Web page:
Sojourners[‘s] “White Power” article originally alleged that a 2018 U.S. Catholic bishops anti-racism statement declined to condemn swastikas, Confederate flags, and nooses. Wallis, noting the bishops had cited swastikas and nooses, removed the article as inaccurate. He explained it was “offensive” and included “unwarranted insinuations and allegations against many Catholics, many in leadership, including the bishops, and within the wider Catholic Church who are working toward and are committed to racial justice.”

Wallis, according to IRD, released a series of apologies, defending the scholarship of the article while saying it was too inflammatory in attempting to tie conservative Catholics to the Alt-Right. He asked for forgiveness. IRD continued:

Wallis sensibly had recognized the article as incoherent and conspiratorial without evidently realizing that postmodern intersectionality disdains linear reason in favor of drawing ideological lines connecting all sinister oppressions.

Wallis remains president of Sojourners while two editors also resigned, making their workplace grievances known via social media.

From a writer no longer contributing, the apology did not go far enough:

The publication announced a new “editorial independence policy.” From a press release: “Sojourners commits that we will never again remove a published article from our website, and resolve any conflicts with our advocacy mission in other ways. Any errors or concerns found post-publication will be handled according to the proper editorial processes of issuing correction(s) and/or offering any needed editor’s note, engaging our audience in thoughtful public debate or offering space for rebuttal.”

From the hip: As IRD noted and we will readily mention, the Religious Left is in a precarious position: Maintaining what remains of Biblical values in the major denominations of Christianity while promoting a liberal social platform.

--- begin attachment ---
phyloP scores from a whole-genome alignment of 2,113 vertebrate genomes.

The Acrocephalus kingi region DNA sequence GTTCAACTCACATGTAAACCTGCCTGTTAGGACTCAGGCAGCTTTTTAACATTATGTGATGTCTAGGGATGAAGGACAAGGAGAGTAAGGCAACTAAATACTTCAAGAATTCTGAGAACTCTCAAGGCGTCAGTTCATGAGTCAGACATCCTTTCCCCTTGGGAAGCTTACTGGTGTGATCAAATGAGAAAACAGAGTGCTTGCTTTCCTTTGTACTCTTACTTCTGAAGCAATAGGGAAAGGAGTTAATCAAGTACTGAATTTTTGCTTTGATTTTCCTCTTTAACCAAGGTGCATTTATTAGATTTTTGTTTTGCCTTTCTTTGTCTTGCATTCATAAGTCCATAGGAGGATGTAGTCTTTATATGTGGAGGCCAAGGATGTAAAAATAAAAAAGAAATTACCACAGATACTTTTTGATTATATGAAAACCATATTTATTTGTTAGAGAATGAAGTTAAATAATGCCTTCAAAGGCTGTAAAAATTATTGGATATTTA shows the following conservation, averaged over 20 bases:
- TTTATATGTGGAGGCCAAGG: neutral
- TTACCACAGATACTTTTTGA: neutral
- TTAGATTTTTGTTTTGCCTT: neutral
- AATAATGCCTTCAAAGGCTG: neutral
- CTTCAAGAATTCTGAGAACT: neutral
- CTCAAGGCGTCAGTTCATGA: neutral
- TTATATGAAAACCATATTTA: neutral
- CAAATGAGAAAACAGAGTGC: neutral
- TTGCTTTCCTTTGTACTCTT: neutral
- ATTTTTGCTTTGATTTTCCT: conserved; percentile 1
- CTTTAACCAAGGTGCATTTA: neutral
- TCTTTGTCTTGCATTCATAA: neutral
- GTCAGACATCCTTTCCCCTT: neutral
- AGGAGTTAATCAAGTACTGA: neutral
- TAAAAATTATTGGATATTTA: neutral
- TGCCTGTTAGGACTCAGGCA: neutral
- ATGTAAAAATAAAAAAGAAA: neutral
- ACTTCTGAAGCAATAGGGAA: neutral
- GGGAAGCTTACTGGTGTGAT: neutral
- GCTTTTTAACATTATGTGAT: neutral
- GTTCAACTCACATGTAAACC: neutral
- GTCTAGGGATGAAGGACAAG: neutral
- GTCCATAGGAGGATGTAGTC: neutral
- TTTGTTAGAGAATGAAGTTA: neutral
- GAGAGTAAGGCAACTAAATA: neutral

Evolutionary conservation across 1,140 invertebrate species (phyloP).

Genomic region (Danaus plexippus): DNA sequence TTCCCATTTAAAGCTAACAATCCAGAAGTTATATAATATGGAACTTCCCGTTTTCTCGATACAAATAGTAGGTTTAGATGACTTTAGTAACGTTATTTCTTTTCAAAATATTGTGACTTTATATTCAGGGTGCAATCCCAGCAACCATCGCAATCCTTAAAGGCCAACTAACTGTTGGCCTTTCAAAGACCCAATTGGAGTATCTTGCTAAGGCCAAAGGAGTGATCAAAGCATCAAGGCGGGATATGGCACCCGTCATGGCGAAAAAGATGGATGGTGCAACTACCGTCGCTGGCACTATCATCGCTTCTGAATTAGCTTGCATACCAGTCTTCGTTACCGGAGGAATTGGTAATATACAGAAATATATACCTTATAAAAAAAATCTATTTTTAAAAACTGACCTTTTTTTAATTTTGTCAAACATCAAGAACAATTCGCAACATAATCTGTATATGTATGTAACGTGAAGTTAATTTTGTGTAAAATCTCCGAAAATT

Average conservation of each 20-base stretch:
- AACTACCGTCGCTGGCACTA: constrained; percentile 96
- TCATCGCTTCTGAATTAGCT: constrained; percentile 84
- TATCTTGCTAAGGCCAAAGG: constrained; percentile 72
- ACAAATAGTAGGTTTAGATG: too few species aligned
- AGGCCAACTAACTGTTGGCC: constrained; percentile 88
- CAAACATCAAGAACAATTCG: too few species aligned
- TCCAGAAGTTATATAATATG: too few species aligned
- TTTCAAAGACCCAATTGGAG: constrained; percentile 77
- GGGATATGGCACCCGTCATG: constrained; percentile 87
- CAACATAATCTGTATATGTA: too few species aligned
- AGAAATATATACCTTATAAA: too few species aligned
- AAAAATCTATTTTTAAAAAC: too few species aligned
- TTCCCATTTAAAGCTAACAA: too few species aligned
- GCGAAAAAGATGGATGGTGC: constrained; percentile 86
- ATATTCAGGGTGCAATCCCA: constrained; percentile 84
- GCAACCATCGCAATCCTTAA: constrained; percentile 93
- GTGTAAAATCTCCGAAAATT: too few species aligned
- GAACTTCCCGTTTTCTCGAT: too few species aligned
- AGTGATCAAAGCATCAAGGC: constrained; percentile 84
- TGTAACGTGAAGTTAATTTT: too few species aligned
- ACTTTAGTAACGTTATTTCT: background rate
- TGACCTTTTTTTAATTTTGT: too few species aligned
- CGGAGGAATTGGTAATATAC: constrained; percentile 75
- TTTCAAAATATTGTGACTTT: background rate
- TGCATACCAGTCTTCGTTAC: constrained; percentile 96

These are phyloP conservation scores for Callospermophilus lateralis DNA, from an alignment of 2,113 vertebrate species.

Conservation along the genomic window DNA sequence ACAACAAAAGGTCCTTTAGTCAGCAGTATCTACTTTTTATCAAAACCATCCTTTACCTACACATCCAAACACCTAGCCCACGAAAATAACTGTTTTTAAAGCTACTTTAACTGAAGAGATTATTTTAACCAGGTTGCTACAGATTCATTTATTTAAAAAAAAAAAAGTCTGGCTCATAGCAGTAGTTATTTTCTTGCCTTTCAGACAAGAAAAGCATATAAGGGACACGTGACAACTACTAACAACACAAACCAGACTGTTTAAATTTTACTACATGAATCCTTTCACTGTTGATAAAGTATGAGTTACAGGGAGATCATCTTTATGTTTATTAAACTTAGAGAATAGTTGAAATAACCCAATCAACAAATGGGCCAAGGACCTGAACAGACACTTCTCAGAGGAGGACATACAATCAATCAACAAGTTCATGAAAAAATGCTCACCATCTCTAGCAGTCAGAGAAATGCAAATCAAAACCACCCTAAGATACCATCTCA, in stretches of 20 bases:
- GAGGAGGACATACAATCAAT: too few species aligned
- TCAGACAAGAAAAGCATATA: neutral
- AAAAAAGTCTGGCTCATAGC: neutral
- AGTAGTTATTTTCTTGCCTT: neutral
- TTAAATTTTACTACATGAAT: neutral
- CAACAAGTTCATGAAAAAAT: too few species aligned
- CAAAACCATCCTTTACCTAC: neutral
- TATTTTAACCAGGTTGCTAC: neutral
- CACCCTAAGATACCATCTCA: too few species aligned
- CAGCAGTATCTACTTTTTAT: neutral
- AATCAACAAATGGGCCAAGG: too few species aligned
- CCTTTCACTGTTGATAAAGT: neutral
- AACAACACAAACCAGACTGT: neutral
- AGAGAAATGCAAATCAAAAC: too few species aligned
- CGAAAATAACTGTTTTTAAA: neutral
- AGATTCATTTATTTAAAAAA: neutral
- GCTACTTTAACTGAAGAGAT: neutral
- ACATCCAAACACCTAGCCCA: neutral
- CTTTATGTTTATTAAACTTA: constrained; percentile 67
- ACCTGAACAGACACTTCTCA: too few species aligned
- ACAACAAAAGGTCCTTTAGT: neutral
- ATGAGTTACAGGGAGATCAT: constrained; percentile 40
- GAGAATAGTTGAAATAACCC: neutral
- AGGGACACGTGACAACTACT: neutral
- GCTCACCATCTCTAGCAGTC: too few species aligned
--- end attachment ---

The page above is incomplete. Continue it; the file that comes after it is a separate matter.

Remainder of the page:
Now that wokeness and “intersectionality” has asserted itself with religious-like fervor — having established its own list of sins that must be eradicated at all costs — Wallis’s pandering is no longer acceptable. He is moderate on abortion and does not favor divesting from companies that do business with the state of Israel, for starters.

Wallis, 72, (maybe it’s time to retire, and this made for a convenient reason) represents and older stream of liberalism. Having previously been a member of the socialist Students for a Democratic Society in the 1960s, Wallis’s liberalism is one of moral relativism, non-interventionism (Wallis is a pacifist), and the expansion of the welfare state.

Today’s progressives have ditched relativism for their own set of moral absolutes — anti-racism, #metoo feminism, and “climate justice” among them, and even seem to favor war with Russia at times. Deviance from these “woke” values is intolerable, but complacency has now become a sin of omission (e.g. the movement’s shift from racial justice to “anti-racism” — simply being morally opposed to discrimination is no longer enough, and action is demanded).

Comparing the current state of the American left to an emerging new religion is nothing new. Wallis’s departure as editor after nearly half a century, however, may be the final nail in that cross.